But it sure made for a better sound bite than: “If you like your health plan, then we have bad news for you. You will only be able to keep your plan if it meets the United States government’s definition of what you need. We don’t believe that you are able to make the decision for yourself, so we took care of that for you.” This would be far less popular, but has the advantage of being more accurate. Were right wing claims about death panels any less accurate?

We have not even mentioned the impact of plan limitations on innovation. Had the ACA been in place 15 years ago, no one today would even know about high deductible health plans. We can only speculate about the plan designs that we will never see in the future thanks to the ACA.

Forgive us if we are not comforted by this paternalistic approach.

David Dranove, PhD is the Walter McNerney Distinguished Professor of Health Industry Management at Northwestern University’s Kellogg Graduate School of Management, where he is also Professor of Management and Strategy and Director of the Health Enterprise Management Program. He has published over 80 research articles and book chapters and written five books, including “The Economic Evolution of American Healthcare and Code Red.” This post first appeared at Code Red.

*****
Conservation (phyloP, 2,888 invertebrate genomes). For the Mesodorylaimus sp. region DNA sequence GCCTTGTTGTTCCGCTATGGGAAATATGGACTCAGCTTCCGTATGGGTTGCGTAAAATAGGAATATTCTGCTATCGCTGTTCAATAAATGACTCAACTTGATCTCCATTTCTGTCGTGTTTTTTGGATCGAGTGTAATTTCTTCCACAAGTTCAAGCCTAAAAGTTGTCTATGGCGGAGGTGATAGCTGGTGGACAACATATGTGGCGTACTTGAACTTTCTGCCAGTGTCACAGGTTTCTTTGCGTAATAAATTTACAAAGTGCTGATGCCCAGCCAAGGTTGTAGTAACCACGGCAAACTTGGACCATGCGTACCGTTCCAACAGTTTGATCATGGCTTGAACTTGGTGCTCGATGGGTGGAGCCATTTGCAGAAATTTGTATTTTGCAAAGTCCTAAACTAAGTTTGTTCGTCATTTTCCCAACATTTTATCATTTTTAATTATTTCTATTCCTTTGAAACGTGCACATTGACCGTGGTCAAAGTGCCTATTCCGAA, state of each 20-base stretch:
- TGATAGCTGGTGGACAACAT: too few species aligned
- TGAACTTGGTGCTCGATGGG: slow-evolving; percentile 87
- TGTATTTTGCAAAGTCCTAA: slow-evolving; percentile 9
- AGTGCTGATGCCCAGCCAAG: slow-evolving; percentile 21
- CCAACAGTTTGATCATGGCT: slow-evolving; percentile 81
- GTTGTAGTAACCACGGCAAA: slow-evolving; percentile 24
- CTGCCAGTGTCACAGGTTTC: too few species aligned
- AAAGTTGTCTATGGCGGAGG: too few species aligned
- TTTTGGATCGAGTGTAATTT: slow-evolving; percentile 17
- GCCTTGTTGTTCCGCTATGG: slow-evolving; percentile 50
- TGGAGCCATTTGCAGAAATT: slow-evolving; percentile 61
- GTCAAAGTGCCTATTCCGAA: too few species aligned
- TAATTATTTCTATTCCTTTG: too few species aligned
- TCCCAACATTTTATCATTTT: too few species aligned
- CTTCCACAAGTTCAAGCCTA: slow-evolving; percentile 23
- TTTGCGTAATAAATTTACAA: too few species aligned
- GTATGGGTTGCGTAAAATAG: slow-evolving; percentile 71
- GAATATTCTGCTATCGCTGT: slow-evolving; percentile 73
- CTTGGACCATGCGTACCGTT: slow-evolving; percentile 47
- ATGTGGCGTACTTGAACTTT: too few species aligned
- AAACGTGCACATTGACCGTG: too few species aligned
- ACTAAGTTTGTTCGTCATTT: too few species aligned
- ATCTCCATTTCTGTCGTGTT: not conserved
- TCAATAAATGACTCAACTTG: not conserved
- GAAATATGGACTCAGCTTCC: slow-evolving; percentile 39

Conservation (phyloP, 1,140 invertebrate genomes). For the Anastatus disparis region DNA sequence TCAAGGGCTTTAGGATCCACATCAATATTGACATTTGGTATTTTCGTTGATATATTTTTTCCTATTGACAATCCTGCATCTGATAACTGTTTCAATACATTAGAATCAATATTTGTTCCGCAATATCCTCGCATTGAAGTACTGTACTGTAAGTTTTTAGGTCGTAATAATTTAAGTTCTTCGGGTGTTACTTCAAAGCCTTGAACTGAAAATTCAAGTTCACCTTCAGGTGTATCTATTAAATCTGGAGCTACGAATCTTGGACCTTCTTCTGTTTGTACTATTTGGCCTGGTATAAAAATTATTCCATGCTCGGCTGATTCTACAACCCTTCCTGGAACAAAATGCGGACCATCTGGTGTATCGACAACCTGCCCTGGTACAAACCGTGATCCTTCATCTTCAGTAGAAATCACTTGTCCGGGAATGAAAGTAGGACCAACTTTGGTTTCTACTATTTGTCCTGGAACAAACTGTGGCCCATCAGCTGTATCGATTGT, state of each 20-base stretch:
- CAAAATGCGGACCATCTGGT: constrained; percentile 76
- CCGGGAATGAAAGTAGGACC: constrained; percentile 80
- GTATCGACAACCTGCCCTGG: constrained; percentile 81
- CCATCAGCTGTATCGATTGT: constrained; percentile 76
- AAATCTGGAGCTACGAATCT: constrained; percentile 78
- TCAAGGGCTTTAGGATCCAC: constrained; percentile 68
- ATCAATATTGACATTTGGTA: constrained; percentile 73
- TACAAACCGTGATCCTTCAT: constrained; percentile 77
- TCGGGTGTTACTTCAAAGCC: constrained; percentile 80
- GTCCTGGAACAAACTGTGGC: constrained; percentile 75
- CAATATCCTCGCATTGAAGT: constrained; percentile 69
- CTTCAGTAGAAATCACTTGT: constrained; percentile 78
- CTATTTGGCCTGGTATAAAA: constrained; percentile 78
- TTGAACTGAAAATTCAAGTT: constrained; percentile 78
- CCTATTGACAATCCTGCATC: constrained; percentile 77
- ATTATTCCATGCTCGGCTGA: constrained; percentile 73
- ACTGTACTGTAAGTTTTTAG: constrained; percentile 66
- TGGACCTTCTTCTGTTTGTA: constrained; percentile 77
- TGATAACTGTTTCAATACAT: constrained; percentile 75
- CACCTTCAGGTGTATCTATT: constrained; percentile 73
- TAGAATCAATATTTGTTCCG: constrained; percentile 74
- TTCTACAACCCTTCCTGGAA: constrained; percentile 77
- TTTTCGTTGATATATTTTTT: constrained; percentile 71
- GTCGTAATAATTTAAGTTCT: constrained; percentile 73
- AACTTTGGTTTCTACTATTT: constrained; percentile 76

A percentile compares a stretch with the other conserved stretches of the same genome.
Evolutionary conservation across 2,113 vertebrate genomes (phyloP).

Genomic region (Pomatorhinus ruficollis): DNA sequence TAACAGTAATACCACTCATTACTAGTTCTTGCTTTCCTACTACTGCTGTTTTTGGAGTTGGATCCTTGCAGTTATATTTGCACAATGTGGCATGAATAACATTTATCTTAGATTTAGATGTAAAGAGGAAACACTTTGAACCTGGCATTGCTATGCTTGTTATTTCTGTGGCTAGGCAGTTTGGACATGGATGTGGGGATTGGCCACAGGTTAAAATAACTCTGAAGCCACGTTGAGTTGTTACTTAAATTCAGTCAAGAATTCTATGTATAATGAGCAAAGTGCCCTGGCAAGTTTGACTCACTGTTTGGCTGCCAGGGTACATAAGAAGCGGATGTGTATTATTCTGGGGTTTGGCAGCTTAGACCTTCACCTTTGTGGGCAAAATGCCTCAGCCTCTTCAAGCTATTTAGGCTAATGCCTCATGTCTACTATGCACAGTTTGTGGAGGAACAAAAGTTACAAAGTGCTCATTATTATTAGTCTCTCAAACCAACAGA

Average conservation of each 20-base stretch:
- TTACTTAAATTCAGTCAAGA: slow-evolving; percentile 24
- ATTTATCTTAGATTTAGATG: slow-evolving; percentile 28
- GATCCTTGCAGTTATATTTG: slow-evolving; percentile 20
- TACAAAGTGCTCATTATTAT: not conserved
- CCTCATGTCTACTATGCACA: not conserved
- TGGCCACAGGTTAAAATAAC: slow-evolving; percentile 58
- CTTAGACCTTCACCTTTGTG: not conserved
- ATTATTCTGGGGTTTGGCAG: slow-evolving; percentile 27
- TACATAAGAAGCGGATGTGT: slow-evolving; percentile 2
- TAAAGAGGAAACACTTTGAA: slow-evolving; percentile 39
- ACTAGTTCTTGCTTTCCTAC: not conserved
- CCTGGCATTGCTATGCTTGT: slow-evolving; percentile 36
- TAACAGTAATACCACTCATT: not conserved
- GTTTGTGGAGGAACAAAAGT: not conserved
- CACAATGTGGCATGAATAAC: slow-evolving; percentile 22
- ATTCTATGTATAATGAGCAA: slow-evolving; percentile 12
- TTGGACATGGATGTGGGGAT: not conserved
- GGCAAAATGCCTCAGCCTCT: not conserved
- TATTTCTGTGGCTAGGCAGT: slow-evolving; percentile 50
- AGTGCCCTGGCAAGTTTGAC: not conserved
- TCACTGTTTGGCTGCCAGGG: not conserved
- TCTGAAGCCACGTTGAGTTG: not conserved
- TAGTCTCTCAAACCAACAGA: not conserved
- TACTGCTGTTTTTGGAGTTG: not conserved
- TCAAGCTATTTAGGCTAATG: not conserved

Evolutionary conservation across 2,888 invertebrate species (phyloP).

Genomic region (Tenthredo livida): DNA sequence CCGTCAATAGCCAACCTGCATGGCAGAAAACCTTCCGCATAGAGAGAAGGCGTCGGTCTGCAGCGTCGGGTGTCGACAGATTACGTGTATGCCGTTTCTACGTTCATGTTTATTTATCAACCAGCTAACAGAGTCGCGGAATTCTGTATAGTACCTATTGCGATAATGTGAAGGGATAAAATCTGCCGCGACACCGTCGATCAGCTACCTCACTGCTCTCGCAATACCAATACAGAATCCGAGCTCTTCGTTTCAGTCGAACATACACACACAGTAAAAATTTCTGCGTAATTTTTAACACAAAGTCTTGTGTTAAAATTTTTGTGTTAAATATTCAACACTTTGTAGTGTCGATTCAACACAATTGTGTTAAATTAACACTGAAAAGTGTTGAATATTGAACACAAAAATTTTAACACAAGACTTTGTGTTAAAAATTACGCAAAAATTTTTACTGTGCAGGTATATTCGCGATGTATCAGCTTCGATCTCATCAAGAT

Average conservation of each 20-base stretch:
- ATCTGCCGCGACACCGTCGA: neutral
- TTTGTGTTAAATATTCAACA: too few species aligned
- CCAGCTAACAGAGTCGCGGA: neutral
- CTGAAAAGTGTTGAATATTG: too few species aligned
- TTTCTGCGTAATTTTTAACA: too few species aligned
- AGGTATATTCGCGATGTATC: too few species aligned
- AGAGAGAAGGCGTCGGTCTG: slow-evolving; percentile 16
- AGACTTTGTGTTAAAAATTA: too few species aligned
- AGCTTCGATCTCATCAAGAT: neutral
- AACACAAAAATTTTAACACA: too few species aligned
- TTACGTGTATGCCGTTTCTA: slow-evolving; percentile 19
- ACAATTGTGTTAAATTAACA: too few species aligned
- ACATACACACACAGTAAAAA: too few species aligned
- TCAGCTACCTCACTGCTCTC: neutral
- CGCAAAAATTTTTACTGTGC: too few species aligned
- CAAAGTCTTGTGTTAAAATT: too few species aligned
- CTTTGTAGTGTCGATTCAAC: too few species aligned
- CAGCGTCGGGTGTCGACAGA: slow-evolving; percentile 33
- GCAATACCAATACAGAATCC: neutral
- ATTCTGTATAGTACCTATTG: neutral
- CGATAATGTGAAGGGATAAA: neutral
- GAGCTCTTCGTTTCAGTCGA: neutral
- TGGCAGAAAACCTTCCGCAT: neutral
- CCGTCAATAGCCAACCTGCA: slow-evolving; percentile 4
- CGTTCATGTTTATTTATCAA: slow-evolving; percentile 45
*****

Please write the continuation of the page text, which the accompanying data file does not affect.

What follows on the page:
Craig Garthwaite, PhD is an assistant professor of management and strategy at Northwestern University’s Kellogg Graduate School of Management.

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Georgia2centsACA GlennErica M.Dr RA Recent comment authors
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Georgia
Guest

You could definitrely see yor enthusiasm in the work you write.

The sector hopes for more passionate writers like you
who are noot afraid to say how they believe. All thhe time go after
your heart.

Feel freee to visit my site: ICstrategy (Georgia)

Bob Hertz
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Bob Hertz

note to 2cents —

I learn something new every day about the ACA. I had no idea that insurers would have to pay fees to continue ‘substandard’ plans.

Many insurers are just taking an opportunity to try and steer their existing customers into more expensive plans. The Obama administration is going to regret for years that they decided to preserve private insurers rather than expand Medicare in some fashion.